Tip to manage: There are a ton of examples here. Look at Scrabulous for example. The best idea is to sit down with legal and draw parallels to help them put this in a framework. Can you compare traditional media outreach to blogger outreach? Can you compare your phone reps to your Twitter reps? You can and you should.
Contradiction 4: Creating real estate turns to building on other people's property
Up until social media, digital marketing has been all about creating real estate. Websites, microsites, Flash demos, webinars, virtual offices, etc. Marketing around these spaces required volume to be successful. Email lists were crucial, online ads drove volume and measurement supported these tactics.
Social media is about finding where customers already exist and finding ways to add value within that space. Solving problems, crowdsourcing product and service development, creating cool applications, etc. all add value. Customer service may be the silver bullet in this space. Measurement needs to adapt to your business. Throw out the standards and find what matters to you, then measure it.
Tip to manage: Again Zappos, Dell and Comcast are case studies in the making here. Think about how Nike+ shifted the paradigm of tracking runner's progress and extended it to widgets, Facebook apps, etc. The iPhone is another example where you can add value and get the marketing benefit.
Contradiction 5: Unlimited opportunities to engage, finite places to make real impact
There are literally thousands of places to engage with your customers online. The challenge for brands is to find out where they are, how they move and what they find of value. The other challenge is to dedicate resources to support customers in the places that make sense while limiting waste. Facebook is a great platform to use if you add value to your customers through your marketing. However, if your customers aren't there it's a waste. If you don't see that they shift to a niche network on Ning next month you will continue spending time and begin wasting money.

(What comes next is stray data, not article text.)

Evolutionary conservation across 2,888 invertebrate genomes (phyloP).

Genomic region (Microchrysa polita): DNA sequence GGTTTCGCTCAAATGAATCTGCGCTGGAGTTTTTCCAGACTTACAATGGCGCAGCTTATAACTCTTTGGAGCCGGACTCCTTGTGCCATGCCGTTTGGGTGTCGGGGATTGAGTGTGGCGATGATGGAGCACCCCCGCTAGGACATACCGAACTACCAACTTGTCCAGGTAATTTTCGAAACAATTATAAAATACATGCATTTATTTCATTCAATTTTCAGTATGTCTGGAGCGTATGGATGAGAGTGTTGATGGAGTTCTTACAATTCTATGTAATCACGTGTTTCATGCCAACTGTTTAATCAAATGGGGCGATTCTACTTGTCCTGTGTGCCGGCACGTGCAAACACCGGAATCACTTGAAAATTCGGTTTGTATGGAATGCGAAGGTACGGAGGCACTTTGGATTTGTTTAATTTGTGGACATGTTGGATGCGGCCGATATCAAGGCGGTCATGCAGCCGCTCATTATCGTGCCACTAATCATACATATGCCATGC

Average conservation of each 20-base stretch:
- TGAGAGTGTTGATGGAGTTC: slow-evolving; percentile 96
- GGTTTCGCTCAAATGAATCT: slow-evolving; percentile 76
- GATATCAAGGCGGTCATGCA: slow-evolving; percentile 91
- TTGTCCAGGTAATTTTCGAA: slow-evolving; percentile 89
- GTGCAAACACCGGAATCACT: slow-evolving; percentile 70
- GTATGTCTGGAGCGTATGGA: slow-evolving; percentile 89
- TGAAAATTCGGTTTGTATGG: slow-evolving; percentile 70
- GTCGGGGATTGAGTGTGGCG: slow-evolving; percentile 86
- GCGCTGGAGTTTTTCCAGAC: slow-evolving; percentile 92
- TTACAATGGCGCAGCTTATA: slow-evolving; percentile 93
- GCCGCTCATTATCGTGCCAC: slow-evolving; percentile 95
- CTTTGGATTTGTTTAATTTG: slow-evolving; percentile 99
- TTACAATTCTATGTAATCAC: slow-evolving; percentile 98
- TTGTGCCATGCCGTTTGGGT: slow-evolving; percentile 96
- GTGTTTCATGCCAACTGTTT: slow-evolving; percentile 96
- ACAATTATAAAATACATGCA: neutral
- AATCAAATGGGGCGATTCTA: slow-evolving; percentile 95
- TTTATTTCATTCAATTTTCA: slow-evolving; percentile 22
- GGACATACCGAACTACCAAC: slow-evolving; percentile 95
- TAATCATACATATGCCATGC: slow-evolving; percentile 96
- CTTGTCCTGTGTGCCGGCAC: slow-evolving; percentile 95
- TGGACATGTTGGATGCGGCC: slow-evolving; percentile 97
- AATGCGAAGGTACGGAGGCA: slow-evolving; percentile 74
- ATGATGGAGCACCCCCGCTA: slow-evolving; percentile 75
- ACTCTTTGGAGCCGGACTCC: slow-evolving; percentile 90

Listening is key to keeping the pulse of your audience. It lets you see changes in location, sentiment and identify memes that resonate in real time. It lets you be able to pounce and that's key.
Tip to manage: Follow big brands and follow personal brands too. Look at how Chris Brogan engages with his community and grows his business. Look at how Mario Sundar advocates for LinkedIn. Watch Guy Kawasakiextend his business and build new ones (seemingly) on the fly. Watch Jeremiah Owyang redefine what it is to be an analyst while helping to empower an amateur analyst army. See Gary Vaynerchuk kill it every day and inspire everyone he touches like in this video:
What contradictions would you add? Any other examples that people should pay attention to beyond the ones I noted?
What does the real population of Facebook look like? How does it compare to MySpace? This is the latest edition of my look at social networks and their populations from a marketing perspective.
All numbers in this post are US-only and are collected using each site's advertising management systems so they are up to date and accurate from a marketer's perspective. (Who wants to talk about populations that can't be reached by marketing? Not me.)
What you need to know right now:
MySpace's total population is down 4% in the US
Facebook now for the first time has more people ages 36-45 than MySpace, soon will overtake 46-50 as well as 31-35
Facebook's over 30 growth is still booming at around 24% per category
Facebook's under 30 growth was stagnant
MySpace still dominant in HS and college age groups
Facebookhad fairly consistent gains across most age groups, however for the first time I see slowdowns in the under 35 population. Surprises include:
Less than 2% growth in the 18-21 and 22-25 year old groups (down from approx. 22% gains over past 4 months)
13-17 year old growth is under 8% and the 26-30 year old group gained just over 11%
Facebook is 56.89% female and 43.11% male
There were some surprising shifts in the population of MySpace this month. Of note:
Overall, the US population on MySpace dropped by 4.16%
26.87% drop in the 36-40 age group from November's numbers